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Summary:

Guest contributor Pete Rooney recently got a ThinkOutside Bluetooth Keyboard and shares his first impressions of the portable input device. First 24 hours with the Think Outside Stowaway Bluetooth Keyboard by Pete Rooney (aka Road Runner) Having had this for a few days, I’m now in […]

Guest contributor Pete Rooney recently got a ThinkOutside Bluetooth Keyboard and shares his first impressions of the portable input device.

First 24 hours with the Think Outside Stowaway Bluetooth Keyboard

by Pete Rooney (aka Road Runner)

Bt_kb_packageHaving had this for a few days, I’m now in a position to post my thoughts on the first 24 hours with this keyboard – and as is the tradition with these things, this is written with the keyboard in question (using Pocket Word on a Pocket PC, only using the PC for later editing).

To go right back to receiving it, the first thing to note is that the packaging is the type that is impossible to get into, without destroying it in the process – not ideal – but once in, everything was fine.  The contents are the keyboard itself, instructions, the CD ROM containing the drivers etc, a padded case to put it in, and the 2 AAA batteries needed to power it.

Bt_kb_1The keyboard, when folded, looks very stylish, and there was an instruction note taped to the keyboard itself, showing how to open and close it.  This was easily removed once you got the idea, but was a good touch to save you wading through the instructions.  The instructions themselves were straight forward enough, and I had no problem following what I needed to do.  Connect the Pocket PC to the computer through ActiveSync, load the supplied CD ROM into the PC, and follow the instructions – I think that’s the right order – anyway, it worked fine!  The CD also contains a slightly more in-depth instruction manual.

I had no problem at all connecting the keyboard to the Pocket PC via an insecure Bluetooth connection, though I couldn’t for the life of me get it to bond as a secure connection, though this may be a problem on the device side of things, rather than a problem with the keyboard. (I’m using an O2 XDAII Pocket PC).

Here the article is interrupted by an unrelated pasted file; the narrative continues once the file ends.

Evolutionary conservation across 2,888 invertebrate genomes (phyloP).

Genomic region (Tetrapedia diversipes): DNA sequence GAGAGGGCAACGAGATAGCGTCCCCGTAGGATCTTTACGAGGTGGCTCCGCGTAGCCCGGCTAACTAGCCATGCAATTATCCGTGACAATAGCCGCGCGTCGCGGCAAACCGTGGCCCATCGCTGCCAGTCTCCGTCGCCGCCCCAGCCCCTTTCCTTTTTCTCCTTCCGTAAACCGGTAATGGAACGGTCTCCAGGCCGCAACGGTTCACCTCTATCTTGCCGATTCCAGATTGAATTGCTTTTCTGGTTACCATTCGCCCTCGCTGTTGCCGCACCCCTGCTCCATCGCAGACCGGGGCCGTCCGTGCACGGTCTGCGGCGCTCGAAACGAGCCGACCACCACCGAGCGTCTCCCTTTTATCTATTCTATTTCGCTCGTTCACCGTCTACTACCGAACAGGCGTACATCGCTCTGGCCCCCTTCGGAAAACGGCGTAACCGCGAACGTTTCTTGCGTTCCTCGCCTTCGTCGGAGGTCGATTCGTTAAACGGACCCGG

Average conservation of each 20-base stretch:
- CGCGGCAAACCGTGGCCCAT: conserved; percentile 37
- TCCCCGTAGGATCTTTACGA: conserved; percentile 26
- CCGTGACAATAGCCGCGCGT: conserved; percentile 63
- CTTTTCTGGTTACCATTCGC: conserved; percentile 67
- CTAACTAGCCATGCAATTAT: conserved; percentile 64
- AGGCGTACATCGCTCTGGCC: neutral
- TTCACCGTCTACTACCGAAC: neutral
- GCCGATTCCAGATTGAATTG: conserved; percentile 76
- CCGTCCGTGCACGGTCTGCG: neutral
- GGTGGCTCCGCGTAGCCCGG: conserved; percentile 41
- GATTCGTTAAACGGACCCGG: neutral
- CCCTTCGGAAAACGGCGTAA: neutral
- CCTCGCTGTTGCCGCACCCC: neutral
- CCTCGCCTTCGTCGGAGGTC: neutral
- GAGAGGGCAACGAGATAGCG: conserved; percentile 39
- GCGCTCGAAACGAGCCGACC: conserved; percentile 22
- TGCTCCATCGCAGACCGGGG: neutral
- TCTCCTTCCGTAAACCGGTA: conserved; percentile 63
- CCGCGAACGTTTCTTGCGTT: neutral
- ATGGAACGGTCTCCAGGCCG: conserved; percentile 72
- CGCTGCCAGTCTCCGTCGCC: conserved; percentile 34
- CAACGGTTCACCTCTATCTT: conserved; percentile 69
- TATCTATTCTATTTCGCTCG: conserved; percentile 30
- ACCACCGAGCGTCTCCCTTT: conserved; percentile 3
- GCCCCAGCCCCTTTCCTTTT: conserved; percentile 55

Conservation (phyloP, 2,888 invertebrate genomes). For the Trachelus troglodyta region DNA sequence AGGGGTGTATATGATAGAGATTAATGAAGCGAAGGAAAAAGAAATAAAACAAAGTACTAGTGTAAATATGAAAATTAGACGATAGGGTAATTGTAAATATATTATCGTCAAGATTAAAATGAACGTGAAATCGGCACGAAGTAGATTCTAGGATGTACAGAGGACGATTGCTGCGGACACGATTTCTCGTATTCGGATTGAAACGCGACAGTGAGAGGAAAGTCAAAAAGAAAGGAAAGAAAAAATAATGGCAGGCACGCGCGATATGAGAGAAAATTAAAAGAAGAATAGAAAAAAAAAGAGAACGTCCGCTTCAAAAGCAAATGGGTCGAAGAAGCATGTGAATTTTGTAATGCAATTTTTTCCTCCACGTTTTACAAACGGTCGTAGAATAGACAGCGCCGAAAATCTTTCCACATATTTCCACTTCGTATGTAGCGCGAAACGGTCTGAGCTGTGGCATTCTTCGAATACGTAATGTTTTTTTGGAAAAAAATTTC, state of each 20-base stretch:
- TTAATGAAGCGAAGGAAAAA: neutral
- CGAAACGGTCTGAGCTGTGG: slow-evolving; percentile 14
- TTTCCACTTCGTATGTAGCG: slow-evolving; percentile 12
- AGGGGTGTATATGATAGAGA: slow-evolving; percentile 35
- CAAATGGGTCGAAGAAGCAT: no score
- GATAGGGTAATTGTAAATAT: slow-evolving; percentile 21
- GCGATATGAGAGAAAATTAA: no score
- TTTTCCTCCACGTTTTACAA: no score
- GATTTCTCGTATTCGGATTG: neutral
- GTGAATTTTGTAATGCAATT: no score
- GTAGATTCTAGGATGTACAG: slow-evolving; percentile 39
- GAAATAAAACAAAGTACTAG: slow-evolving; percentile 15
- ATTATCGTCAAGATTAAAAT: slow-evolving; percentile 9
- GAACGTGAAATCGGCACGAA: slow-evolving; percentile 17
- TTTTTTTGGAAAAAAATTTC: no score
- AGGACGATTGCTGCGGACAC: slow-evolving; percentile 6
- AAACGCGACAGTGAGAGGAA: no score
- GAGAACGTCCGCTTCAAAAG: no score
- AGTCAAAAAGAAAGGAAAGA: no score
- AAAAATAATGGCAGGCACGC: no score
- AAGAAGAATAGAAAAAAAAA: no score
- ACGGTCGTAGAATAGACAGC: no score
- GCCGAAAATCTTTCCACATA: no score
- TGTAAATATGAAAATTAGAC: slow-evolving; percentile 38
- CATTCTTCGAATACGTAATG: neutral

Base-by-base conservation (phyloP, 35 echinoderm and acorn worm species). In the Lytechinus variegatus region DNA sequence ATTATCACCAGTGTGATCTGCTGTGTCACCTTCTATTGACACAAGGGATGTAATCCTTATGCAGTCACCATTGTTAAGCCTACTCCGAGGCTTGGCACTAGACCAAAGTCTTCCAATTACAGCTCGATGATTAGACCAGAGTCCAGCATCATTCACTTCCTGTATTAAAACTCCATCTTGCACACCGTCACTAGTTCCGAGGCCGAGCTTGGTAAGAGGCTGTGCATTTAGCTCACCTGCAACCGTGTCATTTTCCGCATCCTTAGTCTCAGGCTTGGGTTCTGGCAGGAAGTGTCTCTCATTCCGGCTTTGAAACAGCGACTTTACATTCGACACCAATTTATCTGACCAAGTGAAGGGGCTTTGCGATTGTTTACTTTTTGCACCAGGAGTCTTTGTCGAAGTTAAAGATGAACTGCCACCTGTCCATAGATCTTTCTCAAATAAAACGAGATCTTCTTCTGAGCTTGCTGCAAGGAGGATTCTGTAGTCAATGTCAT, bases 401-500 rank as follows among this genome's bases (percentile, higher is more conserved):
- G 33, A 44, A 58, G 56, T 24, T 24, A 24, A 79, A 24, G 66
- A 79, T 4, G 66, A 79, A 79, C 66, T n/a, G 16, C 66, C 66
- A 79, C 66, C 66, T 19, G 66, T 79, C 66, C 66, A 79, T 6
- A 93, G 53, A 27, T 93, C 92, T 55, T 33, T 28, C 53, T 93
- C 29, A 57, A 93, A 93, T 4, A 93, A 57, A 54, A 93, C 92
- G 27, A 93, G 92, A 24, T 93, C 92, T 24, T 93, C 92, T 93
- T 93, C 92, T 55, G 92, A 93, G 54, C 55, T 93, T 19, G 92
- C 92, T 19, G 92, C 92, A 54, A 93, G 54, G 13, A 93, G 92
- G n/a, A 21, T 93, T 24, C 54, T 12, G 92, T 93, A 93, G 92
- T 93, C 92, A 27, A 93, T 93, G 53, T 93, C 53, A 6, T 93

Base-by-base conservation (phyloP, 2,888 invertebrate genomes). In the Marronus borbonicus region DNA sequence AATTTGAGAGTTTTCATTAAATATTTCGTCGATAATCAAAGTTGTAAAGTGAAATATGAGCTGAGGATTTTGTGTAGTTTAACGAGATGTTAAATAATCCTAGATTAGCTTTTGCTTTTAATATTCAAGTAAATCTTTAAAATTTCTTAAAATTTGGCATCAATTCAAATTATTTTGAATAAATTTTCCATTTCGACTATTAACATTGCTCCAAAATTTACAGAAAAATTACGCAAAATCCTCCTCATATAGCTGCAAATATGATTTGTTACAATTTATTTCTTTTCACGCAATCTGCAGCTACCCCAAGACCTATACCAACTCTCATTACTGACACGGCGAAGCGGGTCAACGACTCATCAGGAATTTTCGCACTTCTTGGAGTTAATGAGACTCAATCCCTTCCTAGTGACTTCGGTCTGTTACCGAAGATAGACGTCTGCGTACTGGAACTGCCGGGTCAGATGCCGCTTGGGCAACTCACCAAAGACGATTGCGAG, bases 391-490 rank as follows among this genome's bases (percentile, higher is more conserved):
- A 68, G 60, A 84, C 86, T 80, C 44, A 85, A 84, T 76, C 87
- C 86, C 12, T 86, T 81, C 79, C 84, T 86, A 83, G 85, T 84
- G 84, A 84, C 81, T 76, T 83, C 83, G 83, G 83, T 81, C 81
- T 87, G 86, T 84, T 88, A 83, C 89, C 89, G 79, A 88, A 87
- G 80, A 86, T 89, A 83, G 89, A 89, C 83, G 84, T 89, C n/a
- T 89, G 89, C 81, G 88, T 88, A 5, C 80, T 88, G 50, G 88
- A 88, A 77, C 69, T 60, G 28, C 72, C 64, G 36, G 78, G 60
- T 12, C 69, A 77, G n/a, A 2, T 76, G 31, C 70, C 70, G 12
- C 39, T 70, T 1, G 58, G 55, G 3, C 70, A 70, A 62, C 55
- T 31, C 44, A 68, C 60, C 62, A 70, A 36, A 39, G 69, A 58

Bt_kb_openThe size and layout of the keyboard is fine, though because they’ve removed the number row at the top (to save space), you have to access numbers via function keys.  It does take a little bit of getting used to, however that said, when the alternative is tapping at a tiny virtual keypad on the screen, it’s a small price to pay!

On the practical usage front, if you have your Pocket PC in the supplied stand, then it’s a bit wobble.  If you’re using one of the newer Pocket PCs which can be used landscape, this would be better, and I found that its stability was much improved by using something like a standard DVD case to put it all on.  Obviously this won’t be a problem if you’re using the combination on a flat, stable, surface.  Finally the stand is removable, if you prefer not to use it at all.

A word of caution here on battery life.  If, like me, you haven’t really used Bluetooth much before, it does hammer your battery life.  On the XDAII, I normally take it off charge in the morning, and it lasts until the end of the day, with quite heavy usage.  Using Bluetooth, it ran out at tea-time, and was beeping low battery.  Since then, I’ve turned down the screen brightness substantially, as well as turning Bluetooth off when I’m not actually using the keyboard, and I’ll see how that helps.

In conclusion, first impressions bear up the good reviews I’ve seen elsewhere of this keyboard.  It takes up hardly any space in your bag, folds out to a perfectly useable keyboard, and is easy to setup and use.  Certainly, it will vastly improve the usability of the Pocket PC, and has support for many more Bluetooth devices, so should be of use for some time to come.

  1. You know I never really knew what time tea time was.

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  2. Will this one work with the Socket bluetooth CF card? i’ve read reports that an earlier version of the bluetooth keyboard did not work with the socket CF card.

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  3. The keyboard works fine with the Socket CF card on Pocket PCs but still does not work together on Windows XP devices such as the Sony U. According to Socket they are working on making the CF card drivers more compatible with the Microsoft Bluetooth stack.

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  4. The problem with Socket is that they are slow to deliver.

    I bought the SDIO Wifi card from them, sent a support request, posted POO POO messages at Brighthand regarding their support of any Wifi standards (WEP, TKIP, 802.1x, and WPA), and a year later I got a Socket support message out of no where.

    At least they delivered, but I spent $150 to buy it at full retail hoping to get an SDIO Wifi card.

    I’m glad I kept it. It works now.

    Hopefully, they’ll be a little more forthcoming with the BT CF drivers.

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  5. I’ll be writing about the Socket situation in the next few days. Don’t hold your breathe.

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